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Date Created
  • 2016-12

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STAT3 Inhibition as a Therapeutic Strategy in Esophageal Adenocarcinoma

Description

Esophageal adenocarcinoma (EAC) is the most prevalent type of esophageal malignancy in the United States (US) and the rate of occurrence continues to grow rapidly. As the prevalence of risk

Esophageal adenocarcinoma (EAC) is the most prevalent type of esophageal malignancy in the United States (US) and the rate of occurrence continues to grow rapidly. As the prevalence of risk factors such as obesity and gastroesophageal reflux disease (GERD) rises, the rates of EAC are expected to continue rising as well. Unfortunately, the 5-year survival rate remains low and the lack of targetable, oncogenic drivers presents challenges in developing more effective and less toxic therapeutics. The current standard of care for EAC involves combinations of chemotherapeutics and radiation therapy that can cause severe side effects and often leads to refractory and relapsed disease. According to the cancer stem cell model, a small subset of the tumor cell population is responsible for cancer's ability to replicate, metastasize, and relapse. These cancer stem cells (CSCs) can self-renew and differentiate. Napabucasin, a "stemness" inhibitor, which works by inhibiting STAT3, has shown promising results in pre-clinical and clinical investigations across a variety of solid tumor types. Because a major barrier in treatment of EAC is the likelihood of relapse, targeting the CSC population that results in this phenotype is a therapeutic strategy of great interest. We hypothesize that employment of napabucasin to inhibit stemness through STAT3 represents a viable therapeutic strategy in the EAC setting. In this study, we investigated the efficacy of napabucasin on EAC cells. Napabucasin was shown to reduce phosphorylation of STAT3 as well as levels of MCL1, a cell survival protein downstream of STAT3, and levels of "stemness" markers Nanog, Sox2, and B-catenin via immunoblot analysis. Napabucasin monotherapy showed high efficacy in some EAC settings, with IC50 values in a clinically achievable range. The treatment in combination with cisplatin, a standard of care chemotherapeutic, resulted in reduced cell viability than either treatment alone indicating that a combination strategy could reduce the dosage of each drug needed. The data suggests that STAT3 inhibition in combination with current standard of care treatments could be a viable therapeutic strategy in EAC, and improve the dismal survival for these patients.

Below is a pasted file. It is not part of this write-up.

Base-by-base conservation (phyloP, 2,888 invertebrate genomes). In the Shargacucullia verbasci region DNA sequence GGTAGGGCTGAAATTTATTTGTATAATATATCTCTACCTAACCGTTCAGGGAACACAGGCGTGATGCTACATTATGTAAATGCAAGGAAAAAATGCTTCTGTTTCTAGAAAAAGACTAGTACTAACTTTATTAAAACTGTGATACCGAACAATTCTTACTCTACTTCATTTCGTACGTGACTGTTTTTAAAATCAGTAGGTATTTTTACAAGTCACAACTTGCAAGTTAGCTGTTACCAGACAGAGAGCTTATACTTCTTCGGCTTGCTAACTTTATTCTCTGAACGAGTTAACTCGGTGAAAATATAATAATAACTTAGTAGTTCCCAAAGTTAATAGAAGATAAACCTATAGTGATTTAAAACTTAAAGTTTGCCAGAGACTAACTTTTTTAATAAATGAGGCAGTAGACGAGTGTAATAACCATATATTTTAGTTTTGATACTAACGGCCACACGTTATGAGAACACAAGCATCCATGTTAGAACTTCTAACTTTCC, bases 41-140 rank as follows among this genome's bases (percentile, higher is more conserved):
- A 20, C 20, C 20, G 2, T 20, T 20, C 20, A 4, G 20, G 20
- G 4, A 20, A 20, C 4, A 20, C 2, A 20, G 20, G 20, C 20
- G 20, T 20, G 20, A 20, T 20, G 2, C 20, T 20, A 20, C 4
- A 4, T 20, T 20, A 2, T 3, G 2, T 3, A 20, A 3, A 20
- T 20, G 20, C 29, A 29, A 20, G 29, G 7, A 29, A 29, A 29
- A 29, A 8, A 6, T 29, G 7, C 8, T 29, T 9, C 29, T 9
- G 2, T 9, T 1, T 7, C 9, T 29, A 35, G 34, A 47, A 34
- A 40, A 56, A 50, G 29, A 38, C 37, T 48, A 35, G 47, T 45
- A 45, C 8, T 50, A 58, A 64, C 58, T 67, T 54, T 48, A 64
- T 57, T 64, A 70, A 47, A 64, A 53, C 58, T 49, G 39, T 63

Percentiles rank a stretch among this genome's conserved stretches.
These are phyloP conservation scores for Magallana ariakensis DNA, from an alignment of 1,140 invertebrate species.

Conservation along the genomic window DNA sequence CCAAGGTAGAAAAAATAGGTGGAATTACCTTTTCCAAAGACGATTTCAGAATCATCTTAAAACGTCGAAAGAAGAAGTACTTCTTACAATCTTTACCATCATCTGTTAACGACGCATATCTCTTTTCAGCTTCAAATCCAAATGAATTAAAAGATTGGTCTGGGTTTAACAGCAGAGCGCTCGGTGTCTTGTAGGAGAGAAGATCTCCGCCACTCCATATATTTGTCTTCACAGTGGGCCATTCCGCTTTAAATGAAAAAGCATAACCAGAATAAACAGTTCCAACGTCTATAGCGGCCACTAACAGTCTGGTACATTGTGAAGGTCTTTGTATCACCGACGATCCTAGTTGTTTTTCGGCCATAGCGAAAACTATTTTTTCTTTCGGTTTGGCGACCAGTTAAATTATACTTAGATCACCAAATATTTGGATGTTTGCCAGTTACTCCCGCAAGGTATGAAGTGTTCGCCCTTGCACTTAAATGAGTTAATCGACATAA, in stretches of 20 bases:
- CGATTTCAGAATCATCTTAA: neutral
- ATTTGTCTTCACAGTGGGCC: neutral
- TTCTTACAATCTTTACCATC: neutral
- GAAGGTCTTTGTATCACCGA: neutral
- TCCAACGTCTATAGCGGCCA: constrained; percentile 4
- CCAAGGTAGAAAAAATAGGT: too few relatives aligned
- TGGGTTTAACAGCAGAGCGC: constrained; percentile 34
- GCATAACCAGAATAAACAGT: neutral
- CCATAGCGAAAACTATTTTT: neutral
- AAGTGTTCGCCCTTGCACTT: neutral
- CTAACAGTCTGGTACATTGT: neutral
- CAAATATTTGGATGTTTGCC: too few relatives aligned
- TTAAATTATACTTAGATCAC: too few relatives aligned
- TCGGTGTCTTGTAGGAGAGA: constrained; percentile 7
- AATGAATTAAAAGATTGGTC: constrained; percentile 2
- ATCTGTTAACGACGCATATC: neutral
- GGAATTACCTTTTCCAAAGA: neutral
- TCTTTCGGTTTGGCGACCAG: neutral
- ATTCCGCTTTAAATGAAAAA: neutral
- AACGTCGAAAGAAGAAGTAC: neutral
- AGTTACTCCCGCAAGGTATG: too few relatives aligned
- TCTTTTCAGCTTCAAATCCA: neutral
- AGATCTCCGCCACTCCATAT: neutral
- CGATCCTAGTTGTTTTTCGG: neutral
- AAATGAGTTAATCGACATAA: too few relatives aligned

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Agent

Created

Date Created
  • 2018-05

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Aerosolization Methods for Dispersion of Bacterial Cells in Air

Description

Legionella is a gram-negative bacterium with the ability for human infection by inhalation or aspiration of water containing the bacteria. Legionella live in aquatic environments and have been identified in